Making dialogue sound genuine is an art in itself. Creating a distinctive voice for every character in a story is no easy task.
Below are a couple of things which may help you write dialogue for each of your characters which steps off the page in a unique and individual way.
– Ma name’s Captain William Kidd, for those as don’t know it.
Changing the vowel in a word’s spelling is a good way to suggest an accent, without having to resort to using a heavy dialect.
Methods of greeting
– Hail and hearty greetings to you, Gideon.
Every culture has it’s own forms of address. Think carefully about how each character might greet another.
How they refer to their friends
– Jack, you old dog, you’re a rogue and no mistake.
The way a character refers to his/her friends tells the reader a lot about them.
How they refer to their enemies
– I’ll not be called a friend to that man in my own home.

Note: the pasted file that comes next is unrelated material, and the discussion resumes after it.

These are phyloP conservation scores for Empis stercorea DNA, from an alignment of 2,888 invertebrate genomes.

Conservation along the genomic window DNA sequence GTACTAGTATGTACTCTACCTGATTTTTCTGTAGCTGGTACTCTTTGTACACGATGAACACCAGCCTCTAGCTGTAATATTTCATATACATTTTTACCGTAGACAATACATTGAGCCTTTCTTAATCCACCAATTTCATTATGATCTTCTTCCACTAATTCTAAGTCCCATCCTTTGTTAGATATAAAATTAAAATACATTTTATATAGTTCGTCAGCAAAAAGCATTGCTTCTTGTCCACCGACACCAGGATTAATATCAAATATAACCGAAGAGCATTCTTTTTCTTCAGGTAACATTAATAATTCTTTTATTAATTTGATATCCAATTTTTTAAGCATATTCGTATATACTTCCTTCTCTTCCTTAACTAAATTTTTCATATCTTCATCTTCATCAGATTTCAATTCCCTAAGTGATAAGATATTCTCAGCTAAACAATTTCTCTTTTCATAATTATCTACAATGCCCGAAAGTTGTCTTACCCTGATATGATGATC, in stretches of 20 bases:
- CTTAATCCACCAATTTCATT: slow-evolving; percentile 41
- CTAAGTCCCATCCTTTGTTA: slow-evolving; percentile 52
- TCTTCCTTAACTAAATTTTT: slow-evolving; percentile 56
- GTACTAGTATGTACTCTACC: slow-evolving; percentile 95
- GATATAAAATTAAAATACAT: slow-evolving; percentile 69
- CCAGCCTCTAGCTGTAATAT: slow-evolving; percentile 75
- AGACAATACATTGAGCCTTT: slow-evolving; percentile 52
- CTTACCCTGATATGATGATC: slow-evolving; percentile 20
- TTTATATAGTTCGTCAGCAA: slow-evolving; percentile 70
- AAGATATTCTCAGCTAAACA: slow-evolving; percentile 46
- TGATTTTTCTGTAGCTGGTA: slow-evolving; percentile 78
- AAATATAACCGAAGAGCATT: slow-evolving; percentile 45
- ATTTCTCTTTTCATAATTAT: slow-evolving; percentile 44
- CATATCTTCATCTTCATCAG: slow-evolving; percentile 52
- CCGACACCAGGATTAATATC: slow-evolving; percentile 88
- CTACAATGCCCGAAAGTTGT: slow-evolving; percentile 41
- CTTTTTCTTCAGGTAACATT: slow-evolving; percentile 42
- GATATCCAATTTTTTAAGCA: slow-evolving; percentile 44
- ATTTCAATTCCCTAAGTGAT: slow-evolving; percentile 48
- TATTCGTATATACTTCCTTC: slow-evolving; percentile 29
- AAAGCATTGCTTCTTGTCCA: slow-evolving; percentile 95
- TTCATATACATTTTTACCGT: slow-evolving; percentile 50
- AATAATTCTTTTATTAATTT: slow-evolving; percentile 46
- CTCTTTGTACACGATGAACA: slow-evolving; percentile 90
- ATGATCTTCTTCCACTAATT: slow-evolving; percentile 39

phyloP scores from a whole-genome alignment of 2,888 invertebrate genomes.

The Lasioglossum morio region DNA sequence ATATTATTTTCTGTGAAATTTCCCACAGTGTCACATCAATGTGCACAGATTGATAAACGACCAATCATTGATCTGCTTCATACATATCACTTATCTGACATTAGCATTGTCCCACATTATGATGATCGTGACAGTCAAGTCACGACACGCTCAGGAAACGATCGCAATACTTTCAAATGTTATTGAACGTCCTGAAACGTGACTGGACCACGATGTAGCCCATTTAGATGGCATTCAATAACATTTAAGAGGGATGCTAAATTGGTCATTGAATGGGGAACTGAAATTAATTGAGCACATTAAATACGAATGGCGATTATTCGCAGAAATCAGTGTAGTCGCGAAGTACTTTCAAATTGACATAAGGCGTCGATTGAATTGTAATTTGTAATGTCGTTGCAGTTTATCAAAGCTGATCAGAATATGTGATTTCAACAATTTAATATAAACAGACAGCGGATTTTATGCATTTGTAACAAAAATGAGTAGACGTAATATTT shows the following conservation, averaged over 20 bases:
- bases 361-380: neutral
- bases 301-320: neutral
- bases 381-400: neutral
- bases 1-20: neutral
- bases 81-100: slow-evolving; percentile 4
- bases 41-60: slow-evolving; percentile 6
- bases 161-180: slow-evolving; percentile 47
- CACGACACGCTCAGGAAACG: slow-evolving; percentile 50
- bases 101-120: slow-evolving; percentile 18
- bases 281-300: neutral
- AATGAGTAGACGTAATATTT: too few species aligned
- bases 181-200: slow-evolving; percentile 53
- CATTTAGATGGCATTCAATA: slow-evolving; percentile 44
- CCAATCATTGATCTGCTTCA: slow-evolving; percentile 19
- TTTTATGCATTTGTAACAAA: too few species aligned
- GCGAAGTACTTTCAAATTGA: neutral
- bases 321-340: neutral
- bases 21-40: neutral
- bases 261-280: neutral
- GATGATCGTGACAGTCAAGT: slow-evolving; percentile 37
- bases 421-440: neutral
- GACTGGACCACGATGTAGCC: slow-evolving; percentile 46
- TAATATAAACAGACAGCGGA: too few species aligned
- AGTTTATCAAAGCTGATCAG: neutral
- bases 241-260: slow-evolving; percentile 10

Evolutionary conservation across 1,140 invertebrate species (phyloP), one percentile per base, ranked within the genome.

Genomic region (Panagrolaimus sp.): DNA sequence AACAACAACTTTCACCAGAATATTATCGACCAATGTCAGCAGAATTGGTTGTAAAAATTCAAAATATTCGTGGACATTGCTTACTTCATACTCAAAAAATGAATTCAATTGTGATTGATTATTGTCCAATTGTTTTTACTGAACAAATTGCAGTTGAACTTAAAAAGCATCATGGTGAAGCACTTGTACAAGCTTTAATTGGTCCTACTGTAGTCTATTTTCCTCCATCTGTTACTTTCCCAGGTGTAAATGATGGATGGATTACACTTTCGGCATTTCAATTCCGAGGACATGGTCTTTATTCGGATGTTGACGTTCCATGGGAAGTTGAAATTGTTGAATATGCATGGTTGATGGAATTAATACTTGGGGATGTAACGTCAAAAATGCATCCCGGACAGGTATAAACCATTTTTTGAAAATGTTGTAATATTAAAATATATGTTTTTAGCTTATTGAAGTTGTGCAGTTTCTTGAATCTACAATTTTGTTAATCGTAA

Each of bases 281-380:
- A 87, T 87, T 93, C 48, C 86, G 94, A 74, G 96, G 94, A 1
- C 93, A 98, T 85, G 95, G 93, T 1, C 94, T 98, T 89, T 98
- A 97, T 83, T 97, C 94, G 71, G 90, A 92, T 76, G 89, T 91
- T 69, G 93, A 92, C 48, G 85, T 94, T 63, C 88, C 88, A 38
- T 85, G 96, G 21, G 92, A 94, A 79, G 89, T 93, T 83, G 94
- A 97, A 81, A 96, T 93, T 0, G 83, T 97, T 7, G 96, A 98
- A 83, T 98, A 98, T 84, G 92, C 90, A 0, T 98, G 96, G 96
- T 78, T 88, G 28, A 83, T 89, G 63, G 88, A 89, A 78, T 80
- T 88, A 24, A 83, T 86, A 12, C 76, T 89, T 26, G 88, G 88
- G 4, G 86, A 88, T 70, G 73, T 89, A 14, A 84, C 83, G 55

The same is true for enemies.
Choice of phrase
– Things as would make the hairs curl on the chest of a lesser man.
To ensure it’s the character who’s speaking, and not you putting words in their mouth, choose phrases a person with their background and experience would use.
– Folk tell me you can cross over to the living.
Again, choose words your character would use. Think about the times they live in, the knowledge they have, their cultural references.
Brevity of speech
– Wanted his skull did he?
– That true?
A good way to make dialogue come alive is to cut as many words as possible and see how you can arrange what’s left.
– Wasting’s a curse to us all.
If you’re not happy cutting a word completely, you can always use an abbreviation.
– Things as would
– for those as don’t know
Play around with how each character strings together a sentence. Most of us don’t use the Queen’s English.
pictures c/o hovercraft doggy
If you have enjoyed this post – you might like to see how I put my methods into practice in my other work by reading SNAP by Lizzie Hexter, available from Amazon.co.uk, Amazon.com, Amazon.ca, Amazon.com.au, iTunes and Kobo.